Perplex is a hugely fun play, and though it has the term ‘absurdism’ attached to it, it doesn’t take itself, or absurdism seriously.
It slides in and out of recognisable scenes, where generally, the expectations of the audience are decimated by some bizarre occurrence or change in perspective. A mother gradually becomes less and less the mother of her child – until she has never met it – throughout the course of a scene; a man in ski costume falls deeply in love with a man in an elk costume, though we aren’t sure whether he loves the man, the elk, or an elky man, and the elky man that seduces him also isn’t interested.
Director Sarah Giles uses Marius von Mayenburg’s wild, exciting script effectively, always keeping the tempo up – though the staging is what you might call ‘usual-fun-meta-theatre’ as opposed to ‘ah-holy-shite-my-brain-has-been-decimated-meta-theatre’. While it’s not ground-breaking, that can be a good thing – in some ways it’s nice to see an absurdist comedy that wants to be fun, and isn’t all about the existential agony.
There are a few monologues that aren’t quite finessed or nuanced enough to keep the audience’s attention, and start to drag, although Tim (Walter, the actors all use their real names) always manages to engage in his longer spiels – partly because he spends a good chunk of the play either completely naked or in an elk costume. Glenn Hazeldine has probably the most ridiculous role though, going from pedantic husband, to whining baby, to Nazi, to ski-gear-wearing-elk-lover, and a whole bunch of other peculiarities; always giving 100%, and never taking himself as seriously as the rest of the cast, who seem slightly tied to their individual personas. Rebecca Massey carries that straighter role effectively though, and it’s a relief to have her there bring down Tim and Andrea (Demetriades) from their bonkers rants.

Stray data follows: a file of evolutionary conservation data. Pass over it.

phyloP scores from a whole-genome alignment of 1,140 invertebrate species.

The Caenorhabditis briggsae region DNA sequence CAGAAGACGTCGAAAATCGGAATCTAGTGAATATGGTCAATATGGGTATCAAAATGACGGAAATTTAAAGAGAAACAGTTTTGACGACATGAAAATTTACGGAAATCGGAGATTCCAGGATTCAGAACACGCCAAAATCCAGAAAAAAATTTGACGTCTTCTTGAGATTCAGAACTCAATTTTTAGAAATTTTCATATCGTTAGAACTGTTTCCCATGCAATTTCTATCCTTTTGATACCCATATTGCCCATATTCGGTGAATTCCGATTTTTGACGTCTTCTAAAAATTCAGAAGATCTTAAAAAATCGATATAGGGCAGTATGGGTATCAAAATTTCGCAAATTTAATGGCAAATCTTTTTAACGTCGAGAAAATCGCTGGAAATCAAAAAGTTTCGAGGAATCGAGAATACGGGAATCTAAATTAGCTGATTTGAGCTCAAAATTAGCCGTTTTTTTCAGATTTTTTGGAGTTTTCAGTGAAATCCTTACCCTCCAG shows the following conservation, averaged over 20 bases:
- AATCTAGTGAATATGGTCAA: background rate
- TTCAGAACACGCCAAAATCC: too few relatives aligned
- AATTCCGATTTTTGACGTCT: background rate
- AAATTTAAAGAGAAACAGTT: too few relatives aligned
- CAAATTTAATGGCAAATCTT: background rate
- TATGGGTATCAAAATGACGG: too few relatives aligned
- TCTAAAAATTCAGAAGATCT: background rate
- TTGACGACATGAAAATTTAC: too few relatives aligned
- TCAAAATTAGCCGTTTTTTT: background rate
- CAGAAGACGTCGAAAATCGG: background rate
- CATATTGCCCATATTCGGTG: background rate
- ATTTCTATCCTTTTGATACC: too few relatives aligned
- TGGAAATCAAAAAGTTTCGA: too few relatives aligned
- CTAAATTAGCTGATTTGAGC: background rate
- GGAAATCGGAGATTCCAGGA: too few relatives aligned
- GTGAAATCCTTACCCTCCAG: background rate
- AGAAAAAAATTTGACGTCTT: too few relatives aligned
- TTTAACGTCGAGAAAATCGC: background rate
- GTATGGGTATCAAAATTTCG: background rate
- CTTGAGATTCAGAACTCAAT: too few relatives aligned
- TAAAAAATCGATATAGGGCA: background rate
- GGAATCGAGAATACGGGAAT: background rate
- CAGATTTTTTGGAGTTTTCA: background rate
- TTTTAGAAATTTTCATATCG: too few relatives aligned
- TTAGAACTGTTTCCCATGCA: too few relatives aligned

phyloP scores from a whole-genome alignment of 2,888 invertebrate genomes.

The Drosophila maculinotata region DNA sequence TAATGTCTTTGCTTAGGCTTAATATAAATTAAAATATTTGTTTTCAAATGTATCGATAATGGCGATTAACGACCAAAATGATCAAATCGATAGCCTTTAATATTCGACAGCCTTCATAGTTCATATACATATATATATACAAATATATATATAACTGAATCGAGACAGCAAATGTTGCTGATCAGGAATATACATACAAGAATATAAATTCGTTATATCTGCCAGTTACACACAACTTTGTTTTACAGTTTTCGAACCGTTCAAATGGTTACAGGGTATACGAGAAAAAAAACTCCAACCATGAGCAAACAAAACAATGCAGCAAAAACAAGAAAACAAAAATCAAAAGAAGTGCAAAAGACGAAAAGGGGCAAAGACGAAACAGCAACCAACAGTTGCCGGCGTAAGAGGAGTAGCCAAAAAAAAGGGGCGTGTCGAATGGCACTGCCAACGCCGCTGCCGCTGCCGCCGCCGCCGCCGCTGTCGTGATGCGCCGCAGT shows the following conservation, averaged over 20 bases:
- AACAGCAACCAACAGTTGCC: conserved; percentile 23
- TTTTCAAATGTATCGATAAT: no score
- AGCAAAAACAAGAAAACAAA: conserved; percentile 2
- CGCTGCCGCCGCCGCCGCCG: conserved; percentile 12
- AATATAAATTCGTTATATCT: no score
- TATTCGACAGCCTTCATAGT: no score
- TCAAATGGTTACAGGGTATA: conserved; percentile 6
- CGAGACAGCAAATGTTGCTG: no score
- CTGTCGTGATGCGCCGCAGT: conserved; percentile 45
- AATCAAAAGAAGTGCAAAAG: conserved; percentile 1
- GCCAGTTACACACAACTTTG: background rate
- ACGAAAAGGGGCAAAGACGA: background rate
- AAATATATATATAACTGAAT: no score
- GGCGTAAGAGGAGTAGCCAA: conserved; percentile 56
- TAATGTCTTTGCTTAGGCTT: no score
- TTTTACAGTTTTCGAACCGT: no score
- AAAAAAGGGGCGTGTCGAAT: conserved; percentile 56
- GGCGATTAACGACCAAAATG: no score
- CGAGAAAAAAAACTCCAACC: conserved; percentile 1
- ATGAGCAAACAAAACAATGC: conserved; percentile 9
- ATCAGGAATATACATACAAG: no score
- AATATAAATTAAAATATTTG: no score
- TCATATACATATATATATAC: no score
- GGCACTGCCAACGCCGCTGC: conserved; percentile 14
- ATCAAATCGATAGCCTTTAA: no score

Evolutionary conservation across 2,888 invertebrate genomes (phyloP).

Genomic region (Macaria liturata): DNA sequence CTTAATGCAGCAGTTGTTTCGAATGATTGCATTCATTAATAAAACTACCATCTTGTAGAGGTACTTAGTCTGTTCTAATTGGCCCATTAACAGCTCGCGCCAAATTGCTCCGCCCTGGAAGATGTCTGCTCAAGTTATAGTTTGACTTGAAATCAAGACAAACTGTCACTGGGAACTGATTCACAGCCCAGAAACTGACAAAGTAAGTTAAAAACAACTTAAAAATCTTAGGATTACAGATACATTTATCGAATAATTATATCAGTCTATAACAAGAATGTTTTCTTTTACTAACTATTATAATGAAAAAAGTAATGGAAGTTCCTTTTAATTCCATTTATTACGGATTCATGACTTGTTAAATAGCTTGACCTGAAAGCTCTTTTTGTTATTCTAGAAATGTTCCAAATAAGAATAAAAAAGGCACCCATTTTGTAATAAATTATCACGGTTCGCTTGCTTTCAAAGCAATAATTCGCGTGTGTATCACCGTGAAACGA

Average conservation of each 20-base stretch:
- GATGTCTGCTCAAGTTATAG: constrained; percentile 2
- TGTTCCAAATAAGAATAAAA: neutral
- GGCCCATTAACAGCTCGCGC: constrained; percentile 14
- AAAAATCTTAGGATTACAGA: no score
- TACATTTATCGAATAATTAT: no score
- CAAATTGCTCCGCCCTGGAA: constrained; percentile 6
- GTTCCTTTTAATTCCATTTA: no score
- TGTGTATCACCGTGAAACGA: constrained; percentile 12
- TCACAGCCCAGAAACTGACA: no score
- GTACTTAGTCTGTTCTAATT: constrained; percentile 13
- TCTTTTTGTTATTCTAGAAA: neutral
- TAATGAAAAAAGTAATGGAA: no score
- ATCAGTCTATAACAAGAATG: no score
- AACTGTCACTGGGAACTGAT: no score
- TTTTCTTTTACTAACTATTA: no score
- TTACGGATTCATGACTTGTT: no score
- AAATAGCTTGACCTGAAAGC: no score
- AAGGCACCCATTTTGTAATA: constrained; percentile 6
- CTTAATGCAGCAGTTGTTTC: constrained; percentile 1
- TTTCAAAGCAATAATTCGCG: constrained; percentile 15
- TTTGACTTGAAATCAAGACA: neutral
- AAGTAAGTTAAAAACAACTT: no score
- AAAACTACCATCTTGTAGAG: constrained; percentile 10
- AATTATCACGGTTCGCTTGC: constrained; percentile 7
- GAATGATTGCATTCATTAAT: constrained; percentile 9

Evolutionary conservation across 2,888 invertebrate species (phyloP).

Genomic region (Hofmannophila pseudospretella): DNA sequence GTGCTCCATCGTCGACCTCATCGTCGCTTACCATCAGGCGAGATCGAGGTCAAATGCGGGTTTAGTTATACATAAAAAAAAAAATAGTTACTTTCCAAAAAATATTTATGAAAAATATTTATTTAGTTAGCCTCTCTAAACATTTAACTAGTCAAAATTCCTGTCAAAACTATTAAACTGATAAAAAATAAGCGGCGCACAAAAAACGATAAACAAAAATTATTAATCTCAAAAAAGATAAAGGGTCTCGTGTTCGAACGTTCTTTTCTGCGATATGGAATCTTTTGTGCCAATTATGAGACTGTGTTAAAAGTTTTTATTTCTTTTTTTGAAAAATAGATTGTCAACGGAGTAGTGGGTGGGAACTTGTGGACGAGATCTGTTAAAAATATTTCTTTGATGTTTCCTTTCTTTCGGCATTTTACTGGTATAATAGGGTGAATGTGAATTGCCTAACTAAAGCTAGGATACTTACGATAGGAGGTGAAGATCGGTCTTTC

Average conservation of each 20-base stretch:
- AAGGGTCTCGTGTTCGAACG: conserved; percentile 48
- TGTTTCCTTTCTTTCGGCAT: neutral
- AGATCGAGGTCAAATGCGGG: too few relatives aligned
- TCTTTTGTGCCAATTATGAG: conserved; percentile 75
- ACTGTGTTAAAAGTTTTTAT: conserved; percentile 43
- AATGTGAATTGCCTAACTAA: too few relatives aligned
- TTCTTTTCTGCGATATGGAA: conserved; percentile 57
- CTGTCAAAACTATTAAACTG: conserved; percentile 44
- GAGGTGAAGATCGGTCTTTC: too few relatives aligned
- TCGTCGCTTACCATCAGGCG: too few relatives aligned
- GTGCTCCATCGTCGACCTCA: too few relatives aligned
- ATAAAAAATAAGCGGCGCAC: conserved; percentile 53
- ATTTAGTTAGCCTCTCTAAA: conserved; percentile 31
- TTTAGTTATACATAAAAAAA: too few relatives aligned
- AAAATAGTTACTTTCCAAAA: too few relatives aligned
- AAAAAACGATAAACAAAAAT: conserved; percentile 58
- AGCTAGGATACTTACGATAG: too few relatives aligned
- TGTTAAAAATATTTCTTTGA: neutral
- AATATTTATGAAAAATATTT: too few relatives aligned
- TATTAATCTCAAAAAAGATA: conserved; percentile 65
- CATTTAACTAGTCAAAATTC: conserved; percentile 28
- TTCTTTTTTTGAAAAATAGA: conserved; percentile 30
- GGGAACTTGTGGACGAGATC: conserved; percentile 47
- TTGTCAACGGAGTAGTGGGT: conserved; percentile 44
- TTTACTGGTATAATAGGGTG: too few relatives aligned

It’s a play that’s hard to place, or explain, because it thrives on the way each scene morphs into something different and unexpected. It’s successful in this way, the viewer is never sure what’s happening, but is always entertained. It’s what I would call a great Friday-night play – nothing too existentially troubling, but a good deal of fun and a whole heap of meta.
Perplexis on at Sydney Theatre Company until May 3.